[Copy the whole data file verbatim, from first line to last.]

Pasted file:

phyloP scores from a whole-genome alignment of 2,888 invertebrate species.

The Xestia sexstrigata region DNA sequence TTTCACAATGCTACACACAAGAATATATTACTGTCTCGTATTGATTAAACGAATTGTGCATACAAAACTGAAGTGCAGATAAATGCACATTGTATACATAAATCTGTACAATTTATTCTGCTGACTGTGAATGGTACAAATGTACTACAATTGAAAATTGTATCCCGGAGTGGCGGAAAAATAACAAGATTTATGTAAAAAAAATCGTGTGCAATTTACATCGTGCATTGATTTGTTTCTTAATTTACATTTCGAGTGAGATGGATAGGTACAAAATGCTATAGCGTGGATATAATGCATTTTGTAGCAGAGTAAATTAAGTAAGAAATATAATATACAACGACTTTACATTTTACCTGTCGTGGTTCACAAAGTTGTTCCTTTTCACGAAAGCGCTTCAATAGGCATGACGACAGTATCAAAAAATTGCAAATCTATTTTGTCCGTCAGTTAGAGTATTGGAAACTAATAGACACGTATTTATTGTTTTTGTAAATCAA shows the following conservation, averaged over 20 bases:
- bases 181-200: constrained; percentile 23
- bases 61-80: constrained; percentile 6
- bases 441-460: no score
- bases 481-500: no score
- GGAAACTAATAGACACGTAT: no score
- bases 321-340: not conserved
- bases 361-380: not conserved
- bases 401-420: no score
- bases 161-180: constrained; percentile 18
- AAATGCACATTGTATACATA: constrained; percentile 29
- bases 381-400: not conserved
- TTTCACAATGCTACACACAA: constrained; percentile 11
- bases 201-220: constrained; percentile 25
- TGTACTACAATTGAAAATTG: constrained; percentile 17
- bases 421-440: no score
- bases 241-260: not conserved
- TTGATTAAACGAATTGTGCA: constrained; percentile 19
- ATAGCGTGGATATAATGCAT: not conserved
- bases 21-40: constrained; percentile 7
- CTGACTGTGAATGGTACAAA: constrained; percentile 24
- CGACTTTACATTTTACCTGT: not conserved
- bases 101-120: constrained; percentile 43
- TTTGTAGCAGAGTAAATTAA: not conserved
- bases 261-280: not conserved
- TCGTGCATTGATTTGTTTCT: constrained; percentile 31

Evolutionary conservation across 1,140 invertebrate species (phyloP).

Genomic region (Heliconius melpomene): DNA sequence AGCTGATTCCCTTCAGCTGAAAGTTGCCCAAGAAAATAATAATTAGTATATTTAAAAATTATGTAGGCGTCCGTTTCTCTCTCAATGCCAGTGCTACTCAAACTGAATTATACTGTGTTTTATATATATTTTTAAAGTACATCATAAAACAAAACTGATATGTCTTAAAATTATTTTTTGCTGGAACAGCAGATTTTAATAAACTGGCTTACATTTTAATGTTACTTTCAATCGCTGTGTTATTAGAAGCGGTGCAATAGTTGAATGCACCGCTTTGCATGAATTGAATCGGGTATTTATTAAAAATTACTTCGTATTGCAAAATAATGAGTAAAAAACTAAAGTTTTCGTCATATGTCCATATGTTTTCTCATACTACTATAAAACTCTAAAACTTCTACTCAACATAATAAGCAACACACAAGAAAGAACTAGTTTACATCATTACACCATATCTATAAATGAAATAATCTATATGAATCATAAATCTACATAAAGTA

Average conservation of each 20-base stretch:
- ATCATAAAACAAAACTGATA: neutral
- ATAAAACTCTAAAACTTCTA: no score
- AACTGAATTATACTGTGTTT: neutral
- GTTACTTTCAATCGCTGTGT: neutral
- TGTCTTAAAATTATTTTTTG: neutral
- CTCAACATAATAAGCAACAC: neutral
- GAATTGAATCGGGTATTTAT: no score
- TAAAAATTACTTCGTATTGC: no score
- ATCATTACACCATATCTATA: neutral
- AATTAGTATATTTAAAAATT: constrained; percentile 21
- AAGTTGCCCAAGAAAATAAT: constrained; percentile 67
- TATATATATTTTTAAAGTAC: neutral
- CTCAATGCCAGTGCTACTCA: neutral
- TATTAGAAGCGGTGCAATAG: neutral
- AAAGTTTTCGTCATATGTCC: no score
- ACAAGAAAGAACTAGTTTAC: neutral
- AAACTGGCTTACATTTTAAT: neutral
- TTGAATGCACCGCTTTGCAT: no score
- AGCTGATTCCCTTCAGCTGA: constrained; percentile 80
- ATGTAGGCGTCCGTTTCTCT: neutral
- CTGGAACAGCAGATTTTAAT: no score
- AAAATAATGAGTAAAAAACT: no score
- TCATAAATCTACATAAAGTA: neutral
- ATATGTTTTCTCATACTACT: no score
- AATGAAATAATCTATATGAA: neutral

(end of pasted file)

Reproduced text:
phyloP scores from a whole-genome alignment of 2,888 invertebrate species.

The Xestia sexstrigata region DNA sequence TTTCACAATGCTACACACAAGAATATATTACTGTCTCGTATTGATTAAACGAATTGTGCATACAAAACTGAAGTGCAGATAAATGCACATTGTATACATAAATCTGTACAATTTATTCTGCTGACTGTGAATGGTACAAATGTACTACAATTGAAAATTGTATCCCGGAGTGGCGGAAAAATAACAAGATTTATGTAAAAAAAATCGTGTGCAATTTACATCGTGCATTGATTTGTTTCTTAATTTACATTTCGAGTGAGATGGATAGGTACAAAATGCTATAGCGTGGATATAATGCATTTTGTAGCAGAGTAAATTAAGTAAGAAATATAATATACAACGACTTTACATTTTACCTGTCGTGGTTCACAAAGTTGTTCCTTTTCACGAAAGCGCTTCAATAGGCATGACGACAGTATCAAAAAATTGCAAATCTATTTTGTCCGTCAGTTAGAGTATTGGAAACTAATAGACACGTATTTATTGTTTTTGTAAATCAA shows the following conservation, averaged over 20 bases:
- bases 181-200: constrained; percentile 23
- bases 61-80: constrained; percentile 6
- bases 441-460: no score
- bases 481-500: no score
- GGAAACTAATAGACACGTAT: no score
- bases 321-340: not conserved
- bases 361-380: not conserved
- bases 401-420: no score
- bases 161-180: constrained; percentile 18
- AAATGCACATTGTATACATA: constrained; percentile 29
- bases 381-400: not conserved
- TTTCACAATGCTACACACAA: constrained; percentile 11
- bases 201-220: constrained; percentile 25
- TGTACTACAATTGAAAATTG: constrained; percentile 17
- bases 421-440: no score
- bases 241-260: not conserved
- TTGATTAAACGAATTGTGCA: constrained; percentile 19
- ATAGCGTGGATATAATGCAT: not conserved
- bases 21-40: constrained; percentile 7
- CTGACTGTGAATGGTACAAA: constrained; percentile 24
- CGACTTTACATTTTACCTGT: not conserved
- bases 101-120: constrained; percentile 43
- TTTGTAGCAGAGTAAATTAA: not conserved
- bases 261-280: not conserved
- TCGTGCATTGATTTGTTTCT: constrained; percentile 31

Evolutionary conservation across 1,140 invertebrate species (phyloP).

Genomic region (Heliconius melpomene): DNA sequence AGCTGATTCCCTTCAGCTGAAAGTTGCCCAAGAAAATAATAATTAGTATATTTAAAAATTATGTAGGCGTCCGTTTCTCTCTCAATGCCAGTGCTACTCAAACTGAATTATACTGTGTTTTATATATATTTTTAAAGTACATCATAAAACAAAACTGATATGTCTTAAAATTATTTTTTGCTGGAACAGCAGATTTTAATAAACTGGCTTACATTTTAATGTTACTTTCAATCGCTGTGTTATTAGAAGCGGTGCAATAGTTGAATGCACCGCTTTGCATGAATTGAATCGGGTATTTATTAAAAATTACTTCGTATTGCAAAATAATGAGTAAAAAACTAAAGTTTTCGTCATATGTCCATATGTTTTCTCATACTACTATAAAACTCTAAAACTTCTACTCAACATAATAAGCAACACACAAGAAAGAACTAGTTTACATCATTACACCATATCTATAAATGAAATAATCTATATGAATCATAAATCTACATAAAGTA

Average conservation of each 20-base stretch:
- ATCATAAAACAAAACTGATA: neutral
- ATAAAACTCTAAAACTTCTA: no score
- AACTGAATTATACTGTGTTT: neutral
- GTTACTTTCAATCGCTGTGT: neutral
- TGTCTTAAAATTATTTTTTG: neutral
- CTCAACATAATAAGCAACAC: neutral
- GAATTGAATCGGGTATTTAT: no score
- TAAAAATTACTTCGTATTGC: no score
- ATCATTACACCATATCTATA: neutral
- AATTAGTATATTTAAAAATT: constrained; percentile 21
- AAGTTGCCCAAGAAAATAAT: constrained; percentile 67
- TATATATATTTTTAAAGTAC: neutral
- CTCAATGCCAGTGCTACTCA: neutral
- TATTAGAAGCGGTGCAATAG: neutral
- AAAGTTTTCGTCATATGTCC: no score
- ACAAGAAAGAACTAGTTTAC: neutral
- AAACTGGCTTACATTTTAAT: neutral
- TTGAATGCACCGCTTTGCAT: no score
- AGCTGATTCCCTTCAGCTGA: constrained; percentile 80
- ATGTAGGCGTCCGTTTCTCT: neutral
- CTGGAACAGCAGATTTTAAT: no score
- AAAATAATGAGTAAAAAACT: no score
- TCATAAATCTACATAAAGTA: neutral
- ATATGTTTTCTCATACTACT: no score
- AATGAAATAATCTATATGAA: neutral